In Washington State, the legislature decided in 2001 that operating as a solid waste collection company is a business affected with a public interest and that such companies should be regulated. As a result, the Washington Utilities and Transportation Commission (UTC) wrote rules establishing standards for public safety, fair practices, just and reasonable charges, nondiscriminatory application of rates, requirements for adequate and dependable service and requirements for consumer protection.
The Washington rules provide exemptions for haulers under contract to municipalities and for haulers of source separated recyclable materials. Unfortunately, the state’s definition of source separated recyclable materials is “those solid wastes that are separated for recycling or reuse, such as papers, metals, and glass”, but not source separated food wastes, which are still defined as solid wastes. So, composters wishing to collect food wastes must abide by the UTC rules.
“That was the situation we found ourselves in,” says Pierce Louis, co-founder of Dirt Hugger in Dallesport. “As we are only two miles from the Columbia River on the Washington side, we obtain our feedstocks from both Washington and Oregon and the rules are very different. We were providing collection service to one municipality in Washington, but when we tried to expand to a second one, we found out about the UTC rules. The rate setting and financial compliance processes were overly onerous, so we elected to get out of the curbside collection business.” Once they separated themselves from direct communications with generators of food waste, Dirt Hugger had to develop contamination surcharges and feedback mechanisms like a Hauler Feedstock Quality Report (“Regional Composter Confronts Contamination”, Jan. 2017).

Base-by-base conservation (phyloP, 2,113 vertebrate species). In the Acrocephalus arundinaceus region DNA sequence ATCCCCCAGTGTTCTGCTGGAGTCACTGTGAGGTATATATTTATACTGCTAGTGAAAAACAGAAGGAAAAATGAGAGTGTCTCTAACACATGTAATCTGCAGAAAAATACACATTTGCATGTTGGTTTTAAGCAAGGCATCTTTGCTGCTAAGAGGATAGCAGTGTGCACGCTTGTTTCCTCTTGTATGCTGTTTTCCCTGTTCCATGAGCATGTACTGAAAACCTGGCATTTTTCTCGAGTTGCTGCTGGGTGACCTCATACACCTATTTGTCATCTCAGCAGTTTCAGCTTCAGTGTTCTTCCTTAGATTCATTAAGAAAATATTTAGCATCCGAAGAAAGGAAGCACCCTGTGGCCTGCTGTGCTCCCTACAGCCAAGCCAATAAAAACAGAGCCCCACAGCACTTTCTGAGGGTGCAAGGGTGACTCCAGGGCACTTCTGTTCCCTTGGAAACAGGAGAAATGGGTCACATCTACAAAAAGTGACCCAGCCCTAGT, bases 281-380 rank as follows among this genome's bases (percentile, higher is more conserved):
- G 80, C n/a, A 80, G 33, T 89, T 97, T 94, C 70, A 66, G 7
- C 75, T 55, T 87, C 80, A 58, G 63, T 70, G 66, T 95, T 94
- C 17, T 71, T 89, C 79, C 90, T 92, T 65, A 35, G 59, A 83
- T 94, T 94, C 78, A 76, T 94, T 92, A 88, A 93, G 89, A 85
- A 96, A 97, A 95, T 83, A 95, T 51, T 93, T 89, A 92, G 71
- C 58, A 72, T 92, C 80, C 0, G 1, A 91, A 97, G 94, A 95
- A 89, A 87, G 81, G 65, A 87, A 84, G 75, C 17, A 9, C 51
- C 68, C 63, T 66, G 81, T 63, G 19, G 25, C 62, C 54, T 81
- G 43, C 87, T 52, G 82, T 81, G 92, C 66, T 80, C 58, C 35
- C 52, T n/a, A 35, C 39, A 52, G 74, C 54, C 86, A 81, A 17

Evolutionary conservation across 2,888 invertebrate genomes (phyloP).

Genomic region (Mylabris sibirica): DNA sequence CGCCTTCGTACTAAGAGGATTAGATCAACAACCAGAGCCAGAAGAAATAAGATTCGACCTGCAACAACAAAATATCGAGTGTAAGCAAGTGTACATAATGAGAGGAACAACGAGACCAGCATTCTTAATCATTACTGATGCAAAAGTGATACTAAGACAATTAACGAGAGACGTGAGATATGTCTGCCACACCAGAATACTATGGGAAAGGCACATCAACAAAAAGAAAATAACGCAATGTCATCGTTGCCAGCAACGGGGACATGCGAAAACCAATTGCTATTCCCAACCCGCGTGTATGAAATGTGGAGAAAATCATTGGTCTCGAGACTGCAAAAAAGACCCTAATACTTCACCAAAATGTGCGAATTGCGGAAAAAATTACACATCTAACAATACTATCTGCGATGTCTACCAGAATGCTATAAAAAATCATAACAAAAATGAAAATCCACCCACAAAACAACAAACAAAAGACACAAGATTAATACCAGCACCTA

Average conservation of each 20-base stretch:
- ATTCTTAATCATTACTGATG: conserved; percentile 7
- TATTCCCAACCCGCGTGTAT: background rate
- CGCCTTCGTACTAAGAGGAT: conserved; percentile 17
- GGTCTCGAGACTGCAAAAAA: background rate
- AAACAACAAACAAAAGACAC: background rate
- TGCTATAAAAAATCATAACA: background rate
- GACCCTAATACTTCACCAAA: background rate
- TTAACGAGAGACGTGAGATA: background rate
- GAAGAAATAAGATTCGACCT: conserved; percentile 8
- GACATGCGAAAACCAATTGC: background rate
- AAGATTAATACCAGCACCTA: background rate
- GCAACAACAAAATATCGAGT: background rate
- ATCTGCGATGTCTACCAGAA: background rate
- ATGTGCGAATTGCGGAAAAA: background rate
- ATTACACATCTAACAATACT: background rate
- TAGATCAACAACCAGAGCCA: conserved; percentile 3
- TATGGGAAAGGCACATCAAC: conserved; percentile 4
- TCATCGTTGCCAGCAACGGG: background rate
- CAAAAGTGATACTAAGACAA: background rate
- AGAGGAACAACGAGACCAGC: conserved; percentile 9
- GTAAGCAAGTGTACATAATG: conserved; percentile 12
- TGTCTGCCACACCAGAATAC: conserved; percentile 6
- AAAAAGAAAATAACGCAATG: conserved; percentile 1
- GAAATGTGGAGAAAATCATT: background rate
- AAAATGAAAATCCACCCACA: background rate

As the growth in food waste diversion programs continues, there is a need for regulatory reform for solid waste definitions at both state and local levels. Most state environmental regulations define solid waste as where it comes from (i.e. municipal or industrial in origin), not what it comprises. Compostable serviceware is a case in point. Many consider it a recyclable commodity, but once it is discarded into a compostables bin or a trash can, it becomes part of the municipal solid waste stream. State programs looking at rewriting and updating their composting regulations should consider definitional updates as well. For example, Pasadena City Code defines food waste as “any material that was acquired for animal or human consumption, is separated from the municipal solid waste stream, and that does not meet the definition of agricultural material. Food waste may include material from food facilities as defined in Health and Safety Code Section 113785, grocery stores, institutional cafeterias (such as, prisons, schools and hospitals) or residential food waste collection.”
Craig Coker is a Senior Editor at BioCycle and CEO of Coker Composting & Consulting near Roanoke, VA.